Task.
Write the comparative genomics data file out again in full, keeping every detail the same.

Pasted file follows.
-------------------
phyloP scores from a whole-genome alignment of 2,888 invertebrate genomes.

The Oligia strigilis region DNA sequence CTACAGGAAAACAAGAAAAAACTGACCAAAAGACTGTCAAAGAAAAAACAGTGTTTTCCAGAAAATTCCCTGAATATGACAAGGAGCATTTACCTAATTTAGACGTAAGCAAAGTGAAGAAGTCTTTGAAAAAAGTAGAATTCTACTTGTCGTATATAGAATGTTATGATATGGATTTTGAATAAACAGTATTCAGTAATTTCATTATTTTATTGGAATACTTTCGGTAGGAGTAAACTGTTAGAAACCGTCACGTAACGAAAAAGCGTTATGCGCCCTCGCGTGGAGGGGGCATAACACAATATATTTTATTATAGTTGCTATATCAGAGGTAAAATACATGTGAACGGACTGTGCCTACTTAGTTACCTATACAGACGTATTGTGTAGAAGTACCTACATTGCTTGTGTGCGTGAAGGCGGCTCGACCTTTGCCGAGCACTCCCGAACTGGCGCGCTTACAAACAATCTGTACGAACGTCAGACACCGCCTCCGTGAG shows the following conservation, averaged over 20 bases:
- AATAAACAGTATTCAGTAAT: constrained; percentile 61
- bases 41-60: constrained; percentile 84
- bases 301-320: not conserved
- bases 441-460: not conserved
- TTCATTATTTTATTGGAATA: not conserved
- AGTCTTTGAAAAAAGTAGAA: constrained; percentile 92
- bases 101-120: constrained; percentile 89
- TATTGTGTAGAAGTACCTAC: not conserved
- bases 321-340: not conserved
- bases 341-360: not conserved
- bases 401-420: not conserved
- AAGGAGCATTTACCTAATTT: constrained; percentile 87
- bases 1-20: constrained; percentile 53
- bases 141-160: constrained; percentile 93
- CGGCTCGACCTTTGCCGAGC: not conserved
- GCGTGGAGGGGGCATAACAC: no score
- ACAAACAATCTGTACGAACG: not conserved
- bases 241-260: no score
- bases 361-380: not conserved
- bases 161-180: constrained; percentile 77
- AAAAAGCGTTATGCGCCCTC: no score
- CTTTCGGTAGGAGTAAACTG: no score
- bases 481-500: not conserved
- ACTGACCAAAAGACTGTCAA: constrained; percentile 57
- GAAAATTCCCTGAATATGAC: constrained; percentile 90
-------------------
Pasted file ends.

phyloP scores from a whole-genome alignment of 2,888 invertebrate genomes.

The Oligia strigilis region DNA sequence CTACAGGAAAACAAGAAAAAACTGACCAAAAGACTGTCAAAGAAAAAACAGTGTTTTCCAGAAAATTCCCTGAATATGACAAGGAGCATTTACCTAATTTAGACGTAAGCAAAGTGAAGAAGTCTTTGAAAAAAGTAGAATTCTACTTGTCGTATATAGAATGTTATGATATGGATTTTGAATAAACAGTATTCAGTAATTTCATTATTTTATTGGAATACTTTCGGTAGGAGTAAACTGTTAGAAACCGTCACGTAACGAAAAAGCGTTATGCGCCCTCGCGTGGAGGGGGCATAACACAATATATTTTATTATAGTTGCTATATCAGAGGTAAAATACATGTGAACGGACTGTGCCTACTTAGTTACCTATACAGACGTATTGTGTAGAAGTACCTACATTGCTTGTGTGCGTGAAGGCGGCTCGACCTTTGCCGAGCACTCCCGAACTGGCGCGCTTACAAACAATCTGTACGAACGTCAGACACCGCCTCCGTGAG shows the following conservation, averaged over 20 bases:
- AATAAACAGTATTCAGTAAT: constrained; percentile 61
- bases 41-60: constrained; percentile 84
- bases 301-320: not conserved
- bases 441-460: not conserved
- TTCATTATTTTATTGGAATA: not conserved
- AGTCTTTGAAAAAAGTAGAA: constrained; percentile 92
- bases 101-120: constrained; percentile 89
- TATTGTGTAGAAGTACCTAC: not conserved
- bases 321-340: not conserved
- bases 341-360: not conserved
- bases 401-420: not conserved
- AAGGAGCATTTACCTAATTT: constrained; percentile 87
- bases 1-20: constrained; percentile 53
- bases 141-160: constrained; percentile 93
- CGGCTCGACCTTTGCCGAGC: not conserved
- GCGTGGAGGGGGCATAACAC: no score
- ACAAACAATCTGTACGAACG: not conserved
- bases 241-260: no score
- bases 361-380: not conserved
- bases 161-180: constrained; percentile 77
- AAAAAGCGTTATGCGCCCTC: no score
- CTTTCGGTAGGAGTAAACTG: no score
- bases 481-500: not conserved
- ACTGACCAAAAGACTGTCAA: constrained; percentile 57
- GAAAATTCCCTGAATATGAC: constrained; percentile 90